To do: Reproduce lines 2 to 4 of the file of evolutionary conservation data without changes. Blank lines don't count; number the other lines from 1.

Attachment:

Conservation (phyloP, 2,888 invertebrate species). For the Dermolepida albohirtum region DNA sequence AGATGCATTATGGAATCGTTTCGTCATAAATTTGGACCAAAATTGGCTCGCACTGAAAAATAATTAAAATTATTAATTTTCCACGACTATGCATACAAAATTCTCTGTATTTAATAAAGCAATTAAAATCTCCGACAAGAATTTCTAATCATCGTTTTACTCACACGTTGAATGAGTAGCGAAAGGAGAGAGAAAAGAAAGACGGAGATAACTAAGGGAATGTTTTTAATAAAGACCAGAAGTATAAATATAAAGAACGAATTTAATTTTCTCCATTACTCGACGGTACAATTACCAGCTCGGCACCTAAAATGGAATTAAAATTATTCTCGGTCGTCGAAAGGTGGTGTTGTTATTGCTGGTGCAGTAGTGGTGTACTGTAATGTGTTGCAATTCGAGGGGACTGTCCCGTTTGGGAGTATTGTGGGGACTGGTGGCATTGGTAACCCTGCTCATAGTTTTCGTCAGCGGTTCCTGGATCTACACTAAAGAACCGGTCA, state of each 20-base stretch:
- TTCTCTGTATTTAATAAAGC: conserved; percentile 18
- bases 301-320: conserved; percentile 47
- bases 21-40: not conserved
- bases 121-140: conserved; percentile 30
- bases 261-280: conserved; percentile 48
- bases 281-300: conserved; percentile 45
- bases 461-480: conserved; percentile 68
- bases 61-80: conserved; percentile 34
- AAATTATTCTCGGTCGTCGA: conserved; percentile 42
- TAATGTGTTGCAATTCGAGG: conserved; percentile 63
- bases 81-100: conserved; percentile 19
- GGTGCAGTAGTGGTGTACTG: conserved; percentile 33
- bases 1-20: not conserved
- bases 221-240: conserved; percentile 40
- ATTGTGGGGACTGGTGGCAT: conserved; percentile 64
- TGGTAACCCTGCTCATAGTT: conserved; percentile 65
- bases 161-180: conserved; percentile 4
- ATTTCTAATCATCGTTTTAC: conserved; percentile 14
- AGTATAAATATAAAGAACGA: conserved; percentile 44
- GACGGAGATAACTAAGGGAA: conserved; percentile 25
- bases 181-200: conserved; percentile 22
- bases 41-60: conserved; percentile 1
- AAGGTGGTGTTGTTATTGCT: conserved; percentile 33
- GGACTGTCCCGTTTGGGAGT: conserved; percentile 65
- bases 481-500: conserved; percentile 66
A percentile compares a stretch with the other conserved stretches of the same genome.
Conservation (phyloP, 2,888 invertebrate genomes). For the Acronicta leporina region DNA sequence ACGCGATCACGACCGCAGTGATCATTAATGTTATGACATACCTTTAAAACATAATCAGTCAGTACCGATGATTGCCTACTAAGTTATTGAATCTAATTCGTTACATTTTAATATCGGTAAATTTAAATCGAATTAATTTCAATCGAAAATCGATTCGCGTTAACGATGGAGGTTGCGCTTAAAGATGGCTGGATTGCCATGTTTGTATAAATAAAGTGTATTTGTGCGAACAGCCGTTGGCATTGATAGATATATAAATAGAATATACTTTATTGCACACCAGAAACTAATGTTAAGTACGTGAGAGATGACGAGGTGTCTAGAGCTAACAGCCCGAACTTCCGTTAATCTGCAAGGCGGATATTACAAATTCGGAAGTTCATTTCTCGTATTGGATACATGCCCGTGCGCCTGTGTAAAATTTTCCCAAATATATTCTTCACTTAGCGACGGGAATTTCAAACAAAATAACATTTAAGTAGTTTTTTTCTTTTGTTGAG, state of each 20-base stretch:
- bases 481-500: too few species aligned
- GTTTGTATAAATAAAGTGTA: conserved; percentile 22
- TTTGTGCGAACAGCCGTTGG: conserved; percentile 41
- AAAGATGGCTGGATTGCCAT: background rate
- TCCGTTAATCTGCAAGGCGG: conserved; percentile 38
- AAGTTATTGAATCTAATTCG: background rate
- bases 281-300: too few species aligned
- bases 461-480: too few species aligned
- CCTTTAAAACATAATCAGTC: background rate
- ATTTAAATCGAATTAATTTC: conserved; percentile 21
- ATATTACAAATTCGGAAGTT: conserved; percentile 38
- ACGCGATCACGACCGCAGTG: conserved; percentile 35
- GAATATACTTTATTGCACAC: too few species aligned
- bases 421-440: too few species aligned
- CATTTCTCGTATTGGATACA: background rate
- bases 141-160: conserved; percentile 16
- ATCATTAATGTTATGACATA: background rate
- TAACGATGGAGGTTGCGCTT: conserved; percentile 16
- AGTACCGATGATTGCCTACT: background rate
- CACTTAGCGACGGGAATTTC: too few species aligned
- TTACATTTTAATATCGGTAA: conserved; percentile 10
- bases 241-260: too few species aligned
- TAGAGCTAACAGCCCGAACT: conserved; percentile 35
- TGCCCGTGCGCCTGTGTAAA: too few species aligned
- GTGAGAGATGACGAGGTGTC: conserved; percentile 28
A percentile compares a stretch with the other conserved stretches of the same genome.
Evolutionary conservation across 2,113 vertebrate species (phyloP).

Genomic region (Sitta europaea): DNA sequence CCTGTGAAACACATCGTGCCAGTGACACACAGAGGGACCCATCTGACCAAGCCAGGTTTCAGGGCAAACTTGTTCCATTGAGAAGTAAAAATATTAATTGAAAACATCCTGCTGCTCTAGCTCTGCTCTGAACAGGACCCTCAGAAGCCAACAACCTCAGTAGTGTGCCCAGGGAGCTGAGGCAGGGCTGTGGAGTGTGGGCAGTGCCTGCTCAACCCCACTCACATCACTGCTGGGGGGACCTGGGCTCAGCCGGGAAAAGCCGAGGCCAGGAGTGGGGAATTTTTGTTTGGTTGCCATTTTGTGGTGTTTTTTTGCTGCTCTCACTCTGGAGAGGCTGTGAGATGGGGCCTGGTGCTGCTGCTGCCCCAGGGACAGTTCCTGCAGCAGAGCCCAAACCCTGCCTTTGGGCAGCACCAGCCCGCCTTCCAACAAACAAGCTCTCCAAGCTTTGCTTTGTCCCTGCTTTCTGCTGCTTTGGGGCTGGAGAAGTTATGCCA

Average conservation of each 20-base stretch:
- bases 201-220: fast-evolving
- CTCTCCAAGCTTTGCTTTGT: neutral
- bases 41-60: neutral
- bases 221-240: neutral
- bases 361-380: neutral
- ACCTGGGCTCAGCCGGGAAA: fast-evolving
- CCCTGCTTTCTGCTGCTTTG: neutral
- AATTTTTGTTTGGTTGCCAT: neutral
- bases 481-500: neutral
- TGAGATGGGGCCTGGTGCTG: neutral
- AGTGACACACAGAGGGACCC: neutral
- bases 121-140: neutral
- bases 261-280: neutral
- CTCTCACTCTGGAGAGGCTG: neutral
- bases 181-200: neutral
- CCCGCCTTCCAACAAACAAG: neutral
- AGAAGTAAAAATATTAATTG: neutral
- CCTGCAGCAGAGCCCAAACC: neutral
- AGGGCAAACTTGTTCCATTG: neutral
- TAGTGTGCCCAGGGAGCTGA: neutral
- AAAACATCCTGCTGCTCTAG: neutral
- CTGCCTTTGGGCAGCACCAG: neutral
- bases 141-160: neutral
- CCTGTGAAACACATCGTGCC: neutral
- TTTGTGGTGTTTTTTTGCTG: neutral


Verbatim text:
- TTCTCTGTATTTAATAAAGC: conserved; percentile 18
- bases 301-320: conserved; percentile 47
- bases 21-40: not conserved